I love English gardens with their lush greenery, colorful blooms, and somewhat untidy appearance, which may be due to my partial English ancestry. While I don’t make it to the British Isles as much as I’d like, there are lovely examples to be found in the U.S. Earlier this month, I had the wonderful opportunity to visit an English garden with Texas flair.

Earlier this month, I was in Austin for the Garden Bloggers Fling, which is an annual gathering of garden bloggers that is held in a different city each year. As you might expect, touring gardens is the focus of the Fling and I couldn’t wait to explore the gardens of this area, largely because we can grow many of the same types of plants in Arizona.

I woke up, excited for our first day of touring, only to be greeted by torrential rain. However, I was undeterred – equipped with my rain poncho and umbrella, 3.5 inches of rain wasn’t going to get in my way of seeing beautiful gardens.

The garden of Jenny Stocker, who blogs at Rock Rose, was my favorite destination of the day. She describes her garden as an “arts and crafts Texas-style garden with an English theme”. Her landscape is broken up into ‘rooms’ with many areas surrounded by walls that frame each room while keeping deer away. Doorways provide a tantalizing glimpse into the next room, encouraging visitors to embark on a journey of discovery.

A dry creek bed meanders through this garden room where it is surrounded by both native and adapted plants that thrive despite a thin layer of soil that lies over rock.

Plants, like this foxglove, droop gracefully under the continuing rainfall and with every step through the garden, my feet were squishing in my wet shoes, but it was easy to ignore the discomfort with all the beauty surrounding me.

A small water feature, complete with water plants and a fish, create a welcome focal point.

Potted plants like this potted brugmansia and golden barrel cactuses add visual interest to an alcove. Did you know that golden barrel cactus are native to Texas and Mexico? Many of the plants we grow in Arizona come from these regions.

An angelic face peeks out from a wall of creeping fig, which grows well in the desert garden in shady locations with adequate water.

An overturned pot spills water into the pool, providing the lovely sound of water while creating a lovely focal point.

The swimming pool was unique in that it looked like a water feature with the surrounding flowering plants, many of which, are allowed to self-seed.

This was my favorite garden room, so I took a video so you can get an overview of the beauty of this area.

In another area of the garden, raised beds were filled with edible plants. In between the beds, were flowering plants that create a welcome softness and attract pollinators, which in turn, benefit the vegetables.

Lovely Verbena bonariensis decorated the edible garden with their delicate purple blossoms.

Jenny makes great use of grouping potted plants together on steps and I recognized ‘Blue Elf’ aloes in a few of the containers, which is one of my favorite aloes that I use in designs.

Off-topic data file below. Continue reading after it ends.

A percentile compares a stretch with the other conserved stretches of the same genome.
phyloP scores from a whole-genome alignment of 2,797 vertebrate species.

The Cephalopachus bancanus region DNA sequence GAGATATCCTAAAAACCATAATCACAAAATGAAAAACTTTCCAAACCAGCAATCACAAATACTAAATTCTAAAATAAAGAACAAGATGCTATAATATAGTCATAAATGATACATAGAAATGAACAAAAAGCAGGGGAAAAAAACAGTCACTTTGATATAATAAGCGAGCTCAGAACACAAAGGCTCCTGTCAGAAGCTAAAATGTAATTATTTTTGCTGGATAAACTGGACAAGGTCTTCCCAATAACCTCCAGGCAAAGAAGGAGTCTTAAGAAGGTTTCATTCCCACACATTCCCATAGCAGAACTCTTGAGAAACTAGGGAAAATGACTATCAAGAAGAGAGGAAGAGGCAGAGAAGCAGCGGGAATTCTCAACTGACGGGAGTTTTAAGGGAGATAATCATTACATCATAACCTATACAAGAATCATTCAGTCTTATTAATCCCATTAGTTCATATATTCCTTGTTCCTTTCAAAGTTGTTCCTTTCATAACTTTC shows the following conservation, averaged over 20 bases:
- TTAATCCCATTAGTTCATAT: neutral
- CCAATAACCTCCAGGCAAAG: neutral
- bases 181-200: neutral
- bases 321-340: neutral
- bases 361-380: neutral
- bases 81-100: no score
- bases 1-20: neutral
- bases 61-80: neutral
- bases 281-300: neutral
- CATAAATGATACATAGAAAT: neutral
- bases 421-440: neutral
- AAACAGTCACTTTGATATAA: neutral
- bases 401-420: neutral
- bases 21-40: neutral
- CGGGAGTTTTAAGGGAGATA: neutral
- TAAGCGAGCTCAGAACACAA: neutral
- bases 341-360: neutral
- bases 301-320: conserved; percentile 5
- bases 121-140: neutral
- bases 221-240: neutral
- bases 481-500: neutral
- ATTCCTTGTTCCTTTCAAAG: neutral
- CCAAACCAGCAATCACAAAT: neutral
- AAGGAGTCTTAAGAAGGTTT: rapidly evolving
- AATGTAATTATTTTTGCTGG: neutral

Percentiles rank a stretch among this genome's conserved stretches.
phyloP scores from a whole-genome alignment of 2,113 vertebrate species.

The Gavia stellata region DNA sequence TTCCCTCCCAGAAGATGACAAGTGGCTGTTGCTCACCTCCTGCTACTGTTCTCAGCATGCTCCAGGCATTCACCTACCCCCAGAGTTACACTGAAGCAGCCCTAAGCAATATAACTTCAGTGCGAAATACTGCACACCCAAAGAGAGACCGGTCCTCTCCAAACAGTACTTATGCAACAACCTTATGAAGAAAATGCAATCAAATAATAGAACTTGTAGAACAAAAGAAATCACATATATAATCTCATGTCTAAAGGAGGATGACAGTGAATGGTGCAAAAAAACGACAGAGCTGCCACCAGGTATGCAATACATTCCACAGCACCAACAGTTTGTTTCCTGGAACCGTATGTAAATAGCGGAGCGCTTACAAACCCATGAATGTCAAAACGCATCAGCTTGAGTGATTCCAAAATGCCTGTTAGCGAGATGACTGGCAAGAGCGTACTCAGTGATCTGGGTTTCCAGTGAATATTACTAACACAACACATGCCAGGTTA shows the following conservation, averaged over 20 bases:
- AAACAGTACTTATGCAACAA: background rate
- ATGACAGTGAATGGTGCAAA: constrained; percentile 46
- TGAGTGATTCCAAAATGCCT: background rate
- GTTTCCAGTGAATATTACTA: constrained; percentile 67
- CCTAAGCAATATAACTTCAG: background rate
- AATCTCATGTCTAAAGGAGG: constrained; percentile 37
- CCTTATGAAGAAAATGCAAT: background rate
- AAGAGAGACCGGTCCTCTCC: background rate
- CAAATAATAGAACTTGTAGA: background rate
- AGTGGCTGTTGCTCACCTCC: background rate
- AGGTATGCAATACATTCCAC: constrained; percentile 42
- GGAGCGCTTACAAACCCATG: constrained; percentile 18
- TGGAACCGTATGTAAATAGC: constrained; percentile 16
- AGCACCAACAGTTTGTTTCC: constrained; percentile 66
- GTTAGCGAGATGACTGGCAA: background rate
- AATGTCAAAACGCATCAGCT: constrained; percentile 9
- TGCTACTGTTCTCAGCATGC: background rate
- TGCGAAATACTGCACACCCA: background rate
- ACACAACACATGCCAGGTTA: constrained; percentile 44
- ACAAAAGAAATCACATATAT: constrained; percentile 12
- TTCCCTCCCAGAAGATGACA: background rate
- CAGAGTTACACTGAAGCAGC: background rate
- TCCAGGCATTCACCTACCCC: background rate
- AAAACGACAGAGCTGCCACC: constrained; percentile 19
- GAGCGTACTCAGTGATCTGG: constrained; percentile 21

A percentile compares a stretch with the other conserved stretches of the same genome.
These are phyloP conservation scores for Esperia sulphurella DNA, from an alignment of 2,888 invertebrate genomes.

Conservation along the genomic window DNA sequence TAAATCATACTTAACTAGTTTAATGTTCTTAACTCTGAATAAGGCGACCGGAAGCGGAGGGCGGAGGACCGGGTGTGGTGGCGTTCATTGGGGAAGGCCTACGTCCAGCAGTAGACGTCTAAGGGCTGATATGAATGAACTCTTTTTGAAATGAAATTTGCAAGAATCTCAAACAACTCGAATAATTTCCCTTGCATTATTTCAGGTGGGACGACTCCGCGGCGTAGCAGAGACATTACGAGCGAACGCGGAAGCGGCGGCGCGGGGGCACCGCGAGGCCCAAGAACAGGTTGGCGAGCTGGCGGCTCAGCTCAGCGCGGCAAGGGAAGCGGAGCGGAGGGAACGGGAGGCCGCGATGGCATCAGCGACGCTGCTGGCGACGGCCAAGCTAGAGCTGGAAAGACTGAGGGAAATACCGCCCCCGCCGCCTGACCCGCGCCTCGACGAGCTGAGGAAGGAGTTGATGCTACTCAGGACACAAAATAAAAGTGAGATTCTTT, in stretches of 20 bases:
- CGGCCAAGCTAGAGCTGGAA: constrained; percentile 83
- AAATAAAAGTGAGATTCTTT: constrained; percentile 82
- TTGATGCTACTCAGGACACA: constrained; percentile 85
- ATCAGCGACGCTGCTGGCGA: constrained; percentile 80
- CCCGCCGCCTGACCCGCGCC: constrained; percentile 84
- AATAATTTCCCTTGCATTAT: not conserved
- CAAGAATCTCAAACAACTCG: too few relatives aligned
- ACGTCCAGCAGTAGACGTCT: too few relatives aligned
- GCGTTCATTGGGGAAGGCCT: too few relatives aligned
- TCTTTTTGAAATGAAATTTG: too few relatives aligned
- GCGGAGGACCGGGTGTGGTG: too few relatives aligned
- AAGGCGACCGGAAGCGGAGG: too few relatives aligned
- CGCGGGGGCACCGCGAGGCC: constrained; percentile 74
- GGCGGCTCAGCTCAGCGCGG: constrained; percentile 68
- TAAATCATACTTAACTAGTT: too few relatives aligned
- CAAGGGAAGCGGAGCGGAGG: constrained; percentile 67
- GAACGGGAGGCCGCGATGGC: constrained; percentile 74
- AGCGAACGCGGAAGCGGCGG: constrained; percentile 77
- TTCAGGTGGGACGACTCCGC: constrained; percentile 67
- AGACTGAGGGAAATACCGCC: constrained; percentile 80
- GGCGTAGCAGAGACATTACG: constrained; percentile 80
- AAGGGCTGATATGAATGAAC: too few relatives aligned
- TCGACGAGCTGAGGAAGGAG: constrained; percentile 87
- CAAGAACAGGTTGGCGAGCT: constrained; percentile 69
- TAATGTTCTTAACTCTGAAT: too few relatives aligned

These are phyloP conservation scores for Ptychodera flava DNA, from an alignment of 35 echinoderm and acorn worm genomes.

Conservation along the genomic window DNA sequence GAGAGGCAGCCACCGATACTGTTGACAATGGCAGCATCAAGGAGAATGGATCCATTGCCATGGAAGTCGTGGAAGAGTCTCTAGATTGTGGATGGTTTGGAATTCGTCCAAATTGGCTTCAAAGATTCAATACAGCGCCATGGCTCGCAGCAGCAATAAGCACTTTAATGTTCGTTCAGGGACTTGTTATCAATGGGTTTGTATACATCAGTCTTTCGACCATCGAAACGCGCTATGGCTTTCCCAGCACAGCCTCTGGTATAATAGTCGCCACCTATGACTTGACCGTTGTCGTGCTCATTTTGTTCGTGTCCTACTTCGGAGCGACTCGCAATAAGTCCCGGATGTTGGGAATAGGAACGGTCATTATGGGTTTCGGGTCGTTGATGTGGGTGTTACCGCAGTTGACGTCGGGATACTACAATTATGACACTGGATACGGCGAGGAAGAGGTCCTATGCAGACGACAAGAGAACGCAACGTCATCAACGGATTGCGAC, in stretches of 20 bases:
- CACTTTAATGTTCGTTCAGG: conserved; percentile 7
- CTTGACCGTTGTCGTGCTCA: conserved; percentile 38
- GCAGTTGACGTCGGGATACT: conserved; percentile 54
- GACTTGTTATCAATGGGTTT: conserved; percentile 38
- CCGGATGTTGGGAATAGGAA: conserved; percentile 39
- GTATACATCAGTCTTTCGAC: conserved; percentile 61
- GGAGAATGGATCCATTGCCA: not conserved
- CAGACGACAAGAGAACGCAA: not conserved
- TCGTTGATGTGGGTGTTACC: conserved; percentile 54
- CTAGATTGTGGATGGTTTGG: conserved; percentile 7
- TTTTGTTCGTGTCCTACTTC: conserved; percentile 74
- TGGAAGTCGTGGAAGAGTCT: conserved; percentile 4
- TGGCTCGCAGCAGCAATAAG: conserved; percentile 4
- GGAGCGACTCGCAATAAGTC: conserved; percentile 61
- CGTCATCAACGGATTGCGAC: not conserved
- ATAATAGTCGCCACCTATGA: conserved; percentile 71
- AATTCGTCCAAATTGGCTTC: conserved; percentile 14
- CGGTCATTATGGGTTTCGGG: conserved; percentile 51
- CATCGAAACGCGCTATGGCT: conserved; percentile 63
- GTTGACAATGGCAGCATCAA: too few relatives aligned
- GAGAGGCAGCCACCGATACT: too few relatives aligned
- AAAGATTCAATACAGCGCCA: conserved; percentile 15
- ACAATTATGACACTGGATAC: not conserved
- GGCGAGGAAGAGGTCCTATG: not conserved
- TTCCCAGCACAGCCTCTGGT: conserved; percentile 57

Stacked stone forms a raised bed that surrounds the circular wall of this garden room where a bird bath serves as a focal point.

Decorative animals were tucked into different spots, just waiting to be discovered by garden visitors, like this quail family.

Here is a great whimsical element that I enjoyed where Mexican feather grass was used to mimick the movement of water for stone fish.

Much like desert gardens, cacti and succulents were used to create unique texture, like this spineless prickly pear (Opuntia cacanapa), which is native to Texas but also grows nicely in my Arizona garden.

The blue-gray color and spiky texture of artichoke agave, contrasts beautifully with the softer textures of lush green perennials.

As we got ready to bid adieu to this Texas-English garden, I walked by an opening in a garden wall where a single agave stood sentinel and was struck by how a single plant can have a significant design impact when placed in the right spot.

This garden was a true Texas treasure and I came away in awe of its natural beauty. However, this wasn’t only the garden that inspired me – there were sixteen other gardens left to explore and I invite you to come back when I’ll profile another of my favorites. 

Indian Mallow (Abutilon palmeri)

I always enjoy seeing well-designed landscapes that make use of many of my favorite arid-adapted plants. A couple of months ago, I had the opportunity to explore lovely landscape areas that existed within an imaginary land with real plants that were used to provide a sense of reality to this fictional place.

I invite you to explore these areas along with me and look for clues as to where it is.

Globe mallow, Mexican honeysuckle, and Indian mallow

This is a gorgeous layering of three different shrubby plants. Indian mallow (Abutilon palmeri) anchors the background with its gray-green leaves and yellow flowers. In the middle stands Mexican honeysuckle (Justicia spicigera), which has lovely foliage and orange flowers that appear throughout the year. Globe mallow (Sphaeralcea ambigua) adds nice color contrast with its foliage and orange flowers in the foreground. All of these are drought tolerant and thrive in desert gardens.

Continuing our exploration, we walk by a desert planting filled with young saguaro cactus, ocotillo, and a little yucca. It almost made me feel like we were in Arizona.

The beautiful green foliage of a jojoba shrub (Simmondsia chinensis) stood out against the reddish walls of a ‘canyon’.